Another picture that caused a ruckus was that of a woman in Air Force fatigues miming a tongue kiss with the iconic silhouette of the POW/MIA flag. Once the picture was discovered, shared, and went viral, people demanded to know who she was. Turns out it that the airman in the photo is Staff Sergeant Cherish Byers. She is with the 92nd Security Forces Squadron stationed at Fairchild AFB near Spokane, Washington. Byers, now an E-5, was a Senior Airman (E-4) when the photo was taken. Byers hasn't publicly responded to emails requesting comment; however, her Facebook contained the following post before her account was removed: “This pic is 3 years old. I was a young airman who didn’t care (not uncommon). I was young and dumb. There are much bigger issues to be worried about than a 3 year old pic that was leaked. So get off of Facebook, and go to take care of your children, because one day it may be them in my shoes, getting called out of their name for a mistake that took a few second to make but a lifetime to make up for.”
Well, at least there's some remorse here and acknowledgement that it was a stupid act performed by a younger troop.
However, remorse seems far from the mind of Tariqka Sheffey. Who's that, you ask? Well, Private First Class (E-3) Sheffey is a 24-year old single mom assigned to the 59th Quartermaster Company, 43rd Sustainment Brigade, at Fort Carson, Colorado. Her pictures have gone viral as well. Pictures of her reclined in her car, with her captions admitting she's shirking her duties and avoiding having to salute the flag as it is lowered at the end of the duty day.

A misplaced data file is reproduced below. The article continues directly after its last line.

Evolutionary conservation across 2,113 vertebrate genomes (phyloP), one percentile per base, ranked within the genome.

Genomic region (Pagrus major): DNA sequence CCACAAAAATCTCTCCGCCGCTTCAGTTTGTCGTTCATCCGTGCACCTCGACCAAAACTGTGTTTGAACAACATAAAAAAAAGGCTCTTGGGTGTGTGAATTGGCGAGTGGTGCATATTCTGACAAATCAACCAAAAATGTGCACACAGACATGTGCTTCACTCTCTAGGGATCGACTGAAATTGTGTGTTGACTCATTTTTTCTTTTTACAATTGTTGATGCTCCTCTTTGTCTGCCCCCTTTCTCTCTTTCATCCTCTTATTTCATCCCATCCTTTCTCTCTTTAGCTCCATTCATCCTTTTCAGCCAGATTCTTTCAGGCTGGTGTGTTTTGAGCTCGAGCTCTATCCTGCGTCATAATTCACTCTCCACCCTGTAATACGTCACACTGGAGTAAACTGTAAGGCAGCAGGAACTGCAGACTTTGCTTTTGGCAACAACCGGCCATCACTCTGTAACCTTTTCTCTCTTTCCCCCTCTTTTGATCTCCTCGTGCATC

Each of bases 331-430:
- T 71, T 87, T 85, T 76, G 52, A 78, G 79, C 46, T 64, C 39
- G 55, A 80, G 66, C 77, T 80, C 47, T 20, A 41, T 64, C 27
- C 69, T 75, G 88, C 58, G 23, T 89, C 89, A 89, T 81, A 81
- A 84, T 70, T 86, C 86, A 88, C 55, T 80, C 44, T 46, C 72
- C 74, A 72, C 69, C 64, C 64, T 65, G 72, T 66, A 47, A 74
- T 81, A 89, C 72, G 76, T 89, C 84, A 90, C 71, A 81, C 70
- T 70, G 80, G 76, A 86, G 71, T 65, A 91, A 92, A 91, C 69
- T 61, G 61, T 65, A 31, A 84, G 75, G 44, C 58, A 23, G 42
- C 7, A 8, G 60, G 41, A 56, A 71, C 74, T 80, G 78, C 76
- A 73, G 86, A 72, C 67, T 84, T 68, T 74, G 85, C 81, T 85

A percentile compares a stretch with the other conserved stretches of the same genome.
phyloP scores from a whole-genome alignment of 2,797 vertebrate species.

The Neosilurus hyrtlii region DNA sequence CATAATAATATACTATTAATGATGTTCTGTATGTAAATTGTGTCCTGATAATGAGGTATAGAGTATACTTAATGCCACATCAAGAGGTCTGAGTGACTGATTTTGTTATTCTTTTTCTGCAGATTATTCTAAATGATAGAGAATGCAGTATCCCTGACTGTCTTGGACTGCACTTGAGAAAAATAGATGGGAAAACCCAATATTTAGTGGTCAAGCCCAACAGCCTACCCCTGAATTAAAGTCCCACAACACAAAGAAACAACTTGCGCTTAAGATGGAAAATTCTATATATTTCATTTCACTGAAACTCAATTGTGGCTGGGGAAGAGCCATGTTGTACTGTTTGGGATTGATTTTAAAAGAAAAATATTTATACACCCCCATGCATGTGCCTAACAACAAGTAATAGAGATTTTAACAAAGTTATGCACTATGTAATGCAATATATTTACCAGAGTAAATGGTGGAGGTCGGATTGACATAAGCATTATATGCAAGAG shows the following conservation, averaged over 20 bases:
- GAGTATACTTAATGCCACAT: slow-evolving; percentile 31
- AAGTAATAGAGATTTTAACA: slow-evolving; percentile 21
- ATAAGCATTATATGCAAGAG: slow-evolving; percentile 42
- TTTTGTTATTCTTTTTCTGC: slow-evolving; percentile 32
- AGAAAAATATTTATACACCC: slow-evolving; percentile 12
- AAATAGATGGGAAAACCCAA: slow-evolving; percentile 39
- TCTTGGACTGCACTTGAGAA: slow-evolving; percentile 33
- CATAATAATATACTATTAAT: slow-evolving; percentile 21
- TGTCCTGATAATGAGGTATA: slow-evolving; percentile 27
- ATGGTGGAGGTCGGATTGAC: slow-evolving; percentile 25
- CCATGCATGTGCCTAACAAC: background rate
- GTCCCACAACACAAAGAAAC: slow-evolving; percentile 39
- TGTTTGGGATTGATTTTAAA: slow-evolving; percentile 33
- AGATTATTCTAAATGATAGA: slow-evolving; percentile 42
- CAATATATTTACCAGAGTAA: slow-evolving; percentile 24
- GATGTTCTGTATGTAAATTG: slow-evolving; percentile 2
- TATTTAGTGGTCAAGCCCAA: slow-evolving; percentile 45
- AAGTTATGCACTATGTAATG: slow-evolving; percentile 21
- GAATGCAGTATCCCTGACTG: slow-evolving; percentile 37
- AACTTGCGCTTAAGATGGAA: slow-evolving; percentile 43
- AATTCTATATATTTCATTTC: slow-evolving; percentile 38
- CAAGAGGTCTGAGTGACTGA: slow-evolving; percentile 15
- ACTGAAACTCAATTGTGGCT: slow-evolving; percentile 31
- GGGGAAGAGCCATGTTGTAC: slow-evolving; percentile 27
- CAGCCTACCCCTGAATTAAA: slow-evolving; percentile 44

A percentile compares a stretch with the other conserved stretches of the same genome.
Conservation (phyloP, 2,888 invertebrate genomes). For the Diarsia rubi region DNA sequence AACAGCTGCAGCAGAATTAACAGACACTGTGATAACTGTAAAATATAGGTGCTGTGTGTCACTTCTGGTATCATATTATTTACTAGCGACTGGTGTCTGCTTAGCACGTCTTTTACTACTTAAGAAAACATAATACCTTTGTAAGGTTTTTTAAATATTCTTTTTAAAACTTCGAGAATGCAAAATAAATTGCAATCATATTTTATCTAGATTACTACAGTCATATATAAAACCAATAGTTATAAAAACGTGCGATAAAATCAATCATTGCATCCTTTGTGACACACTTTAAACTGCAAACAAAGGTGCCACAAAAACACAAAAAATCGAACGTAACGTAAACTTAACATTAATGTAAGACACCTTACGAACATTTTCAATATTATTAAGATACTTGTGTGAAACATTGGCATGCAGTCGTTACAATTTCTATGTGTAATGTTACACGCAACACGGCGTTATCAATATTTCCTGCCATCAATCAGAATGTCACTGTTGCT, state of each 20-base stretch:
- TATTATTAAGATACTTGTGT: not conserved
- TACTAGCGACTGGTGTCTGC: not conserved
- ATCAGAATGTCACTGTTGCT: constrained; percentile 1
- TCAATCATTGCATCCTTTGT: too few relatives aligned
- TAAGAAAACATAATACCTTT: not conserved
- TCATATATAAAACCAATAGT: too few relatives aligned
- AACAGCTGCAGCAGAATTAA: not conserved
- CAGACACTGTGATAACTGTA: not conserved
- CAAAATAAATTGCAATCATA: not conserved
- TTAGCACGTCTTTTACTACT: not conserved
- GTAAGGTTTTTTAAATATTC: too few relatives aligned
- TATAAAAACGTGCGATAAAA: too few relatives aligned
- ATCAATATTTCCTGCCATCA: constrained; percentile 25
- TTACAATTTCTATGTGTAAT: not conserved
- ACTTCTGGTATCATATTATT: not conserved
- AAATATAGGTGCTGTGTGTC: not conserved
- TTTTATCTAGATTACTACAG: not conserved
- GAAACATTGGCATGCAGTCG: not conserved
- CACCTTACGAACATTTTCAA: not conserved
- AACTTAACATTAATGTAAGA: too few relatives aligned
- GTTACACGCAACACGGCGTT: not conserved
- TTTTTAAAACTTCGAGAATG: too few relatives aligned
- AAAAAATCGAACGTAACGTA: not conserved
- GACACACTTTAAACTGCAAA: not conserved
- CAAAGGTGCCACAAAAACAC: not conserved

This one really chapped the collective ass of America, with a huge backlash across social media. The general consensus was that a soldier who doesn't have enough respect to salute the flag certainly won't fight for it. Sheffey later posted a video of herself on Tuesday expressing regret but did not offer an apology for her actions. “I seriously just want to say thank you to everybody who stood up to me today, like seriously. That shit to me was not that serious. I am not a disrespectful soldier and I really appreciate you all,” she said. As for me, I feel it was disrespectful. And furthermore, it's indicative of a young soldier with a piss-poor attitude and could very well be a case of a bad command climate.
You see, as an E-3 she's likely been in the Army about a year. At only 12 months in she should still be under the watchful and diligent eye of her squad leader, likely an E-6 Staff Sergeant, instead of hanging out in her car "all day" as she claims. This means her squad leader is failing her and I can guarantee that her squad leader is currently being made painfully aware of this permissive shortcoming. How do I know this? Because shit rolls downhill.